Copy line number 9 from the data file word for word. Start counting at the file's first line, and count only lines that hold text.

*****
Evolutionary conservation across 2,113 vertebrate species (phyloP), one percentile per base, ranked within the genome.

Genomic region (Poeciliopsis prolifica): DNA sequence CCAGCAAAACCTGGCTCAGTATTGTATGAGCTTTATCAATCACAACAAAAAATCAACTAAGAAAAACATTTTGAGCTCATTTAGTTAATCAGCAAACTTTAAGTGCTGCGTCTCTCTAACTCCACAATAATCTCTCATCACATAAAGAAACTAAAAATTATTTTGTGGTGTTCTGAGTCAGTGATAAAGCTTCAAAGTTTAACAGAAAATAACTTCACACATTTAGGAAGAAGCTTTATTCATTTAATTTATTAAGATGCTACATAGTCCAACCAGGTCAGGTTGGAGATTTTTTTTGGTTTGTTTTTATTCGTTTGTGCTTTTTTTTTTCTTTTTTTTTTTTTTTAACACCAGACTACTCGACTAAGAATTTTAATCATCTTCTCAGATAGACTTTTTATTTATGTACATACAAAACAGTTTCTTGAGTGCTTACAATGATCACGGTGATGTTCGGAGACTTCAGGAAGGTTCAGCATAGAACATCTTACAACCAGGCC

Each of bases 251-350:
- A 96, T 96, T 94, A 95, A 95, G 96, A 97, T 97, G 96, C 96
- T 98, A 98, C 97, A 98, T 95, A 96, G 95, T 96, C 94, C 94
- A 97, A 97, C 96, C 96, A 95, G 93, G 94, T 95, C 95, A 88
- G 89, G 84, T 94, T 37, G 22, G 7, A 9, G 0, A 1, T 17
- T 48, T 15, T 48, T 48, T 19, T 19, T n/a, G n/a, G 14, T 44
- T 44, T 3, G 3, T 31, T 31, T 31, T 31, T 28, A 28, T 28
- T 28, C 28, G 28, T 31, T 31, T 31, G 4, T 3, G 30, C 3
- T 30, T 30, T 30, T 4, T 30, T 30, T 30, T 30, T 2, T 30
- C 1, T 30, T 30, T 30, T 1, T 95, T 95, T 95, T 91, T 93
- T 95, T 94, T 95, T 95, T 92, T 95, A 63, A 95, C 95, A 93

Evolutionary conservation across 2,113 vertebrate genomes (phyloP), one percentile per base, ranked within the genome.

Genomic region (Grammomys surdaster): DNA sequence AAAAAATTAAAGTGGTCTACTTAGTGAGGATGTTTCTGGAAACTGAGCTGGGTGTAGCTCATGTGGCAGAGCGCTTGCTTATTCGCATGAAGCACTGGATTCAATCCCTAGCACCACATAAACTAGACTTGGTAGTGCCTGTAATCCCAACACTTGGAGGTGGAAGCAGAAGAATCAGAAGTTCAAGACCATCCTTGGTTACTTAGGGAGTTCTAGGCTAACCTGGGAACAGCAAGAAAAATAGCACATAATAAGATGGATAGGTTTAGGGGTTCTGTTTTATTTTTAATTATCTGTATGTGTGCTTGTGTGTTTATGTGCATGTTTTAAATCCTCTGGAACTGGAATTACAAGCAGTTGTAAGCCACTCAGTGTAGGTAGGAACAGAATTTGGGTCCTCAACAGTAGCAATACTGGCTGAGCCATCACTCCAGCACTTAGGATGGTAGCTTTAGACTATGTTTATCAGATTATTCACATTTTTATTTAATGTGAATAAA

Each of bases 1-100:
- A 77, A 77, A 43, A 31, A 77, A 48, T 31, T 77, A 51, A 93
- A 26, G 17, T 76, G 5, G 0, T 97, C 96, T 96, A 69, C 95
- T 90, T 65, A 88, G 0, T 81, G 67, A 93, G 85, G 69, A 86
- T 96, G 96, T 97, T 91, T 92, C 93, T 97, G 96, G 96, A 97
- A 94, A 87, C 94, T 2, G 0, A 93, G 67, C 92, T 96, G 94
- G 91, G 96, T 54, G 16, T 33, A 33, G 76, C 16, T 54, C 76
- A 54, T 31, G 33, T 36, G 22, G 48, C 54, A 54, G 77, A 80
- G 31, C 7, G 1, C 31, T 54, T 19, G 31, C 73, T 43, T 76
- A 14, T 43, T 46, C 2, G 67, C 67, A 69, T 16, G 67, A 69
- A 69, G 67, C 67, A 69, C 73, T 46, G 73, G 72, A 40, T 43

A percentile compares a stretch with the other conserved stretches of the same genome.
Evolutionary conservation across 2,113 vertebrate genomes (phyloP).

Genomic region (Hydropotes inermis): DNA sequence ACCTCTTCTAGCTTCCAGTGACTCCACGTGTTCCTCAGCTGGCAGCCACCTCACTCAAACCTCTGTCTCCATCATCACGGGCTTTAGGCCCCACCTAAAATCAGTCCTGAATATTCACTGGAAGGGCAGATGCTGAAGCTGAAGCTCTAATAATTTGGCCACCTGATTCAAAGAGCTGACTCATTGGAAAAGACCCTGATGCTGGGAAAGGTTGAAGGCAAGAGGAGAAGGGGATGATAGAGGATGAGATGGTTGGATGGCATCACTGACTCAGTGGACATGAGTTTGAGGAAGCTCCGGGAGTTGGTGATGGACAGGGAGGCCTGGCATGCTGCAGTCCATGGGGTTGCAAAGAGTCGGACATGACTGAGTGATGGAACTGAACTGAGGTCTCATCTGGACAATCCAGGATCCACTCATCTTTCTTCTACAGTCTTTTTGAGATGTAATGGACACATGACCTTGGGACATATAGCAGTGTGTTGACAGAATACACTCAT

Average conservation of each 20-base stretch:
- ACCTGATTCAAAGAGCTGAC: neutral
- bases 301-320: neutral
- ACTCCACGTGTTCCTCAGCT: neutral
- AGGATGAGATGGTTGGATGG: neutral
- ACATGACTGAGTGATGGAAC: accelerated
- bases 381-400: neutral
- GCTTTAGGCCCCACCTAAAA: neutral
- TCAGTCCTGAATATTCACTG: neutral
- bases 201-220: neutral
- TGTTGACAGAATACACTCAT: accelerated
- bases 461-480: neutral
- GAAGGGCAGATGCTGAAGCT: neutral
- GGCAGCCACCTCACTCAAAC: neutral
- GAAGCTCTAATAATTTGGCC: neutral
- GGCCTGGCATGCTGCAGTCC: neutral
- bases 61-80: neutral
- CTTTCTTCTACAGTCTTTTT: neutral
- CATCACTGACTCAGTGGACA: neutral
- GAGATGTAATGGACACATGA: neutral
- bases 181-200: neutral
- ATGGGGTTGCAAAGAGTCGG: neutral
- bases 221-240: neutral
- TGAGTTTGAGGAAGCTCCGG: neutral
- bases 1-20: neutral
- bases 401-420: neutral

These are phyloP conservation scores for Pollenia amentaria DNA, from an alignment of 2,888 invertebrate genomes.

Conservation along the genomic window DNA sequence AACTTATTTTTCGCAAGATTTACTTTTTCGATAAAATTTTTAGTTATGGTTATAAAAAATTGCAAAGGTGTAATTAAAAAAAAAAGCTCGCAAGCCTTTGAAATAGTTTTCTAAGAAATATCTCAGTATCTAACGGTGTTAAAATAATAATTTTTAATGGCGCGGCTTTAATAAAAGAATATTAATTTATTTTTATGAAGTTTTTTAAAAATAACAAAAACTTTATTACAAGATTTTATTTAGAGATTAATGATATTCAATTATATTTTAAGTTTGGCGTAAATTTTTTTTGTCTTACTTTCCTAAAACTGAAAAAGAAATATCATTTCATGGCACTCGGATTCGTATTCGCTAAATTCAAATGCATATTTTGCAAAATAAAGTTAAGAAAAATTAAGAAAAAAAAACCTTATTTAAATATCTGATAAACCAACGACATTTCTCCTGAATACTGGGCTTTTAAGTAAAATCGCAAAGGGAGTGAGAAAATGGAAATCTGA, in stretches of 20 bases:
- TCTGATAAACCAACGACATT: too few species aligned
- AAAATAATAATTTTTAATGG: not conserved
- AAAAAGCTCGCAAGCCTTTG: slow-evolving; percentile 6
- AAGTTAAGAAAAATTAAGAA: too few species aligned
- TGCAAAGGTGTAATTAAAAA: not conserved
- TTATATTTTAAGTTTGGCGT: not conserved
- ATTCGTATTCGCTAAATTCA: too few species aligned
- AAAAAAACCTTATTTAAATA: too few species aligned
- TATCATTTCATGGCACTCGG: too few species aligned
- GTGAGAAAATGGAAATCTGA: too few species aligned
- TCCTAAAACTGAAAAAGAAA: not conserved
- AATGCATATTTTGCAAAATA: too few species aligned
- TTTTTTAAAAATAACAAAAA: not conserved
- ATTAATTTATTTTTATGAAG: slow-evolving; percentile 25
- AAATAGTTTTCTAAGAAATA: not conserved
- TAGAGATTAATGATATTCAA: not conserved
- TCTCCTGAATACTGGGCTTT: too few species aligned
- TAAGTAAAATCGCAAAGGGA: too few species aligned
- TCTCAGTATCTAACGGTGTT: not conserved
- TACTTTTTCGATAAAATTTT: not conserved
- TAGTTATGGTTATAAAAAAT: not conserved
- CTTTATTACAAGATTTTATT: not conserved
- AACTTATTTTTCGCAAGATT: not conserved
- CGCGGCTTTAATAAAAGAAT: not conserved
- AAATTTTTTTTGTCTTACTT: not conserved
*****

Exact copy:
- T 44, T 3, G 3, T 31, T 31, T 31, T 31, T 28, A 28, T 28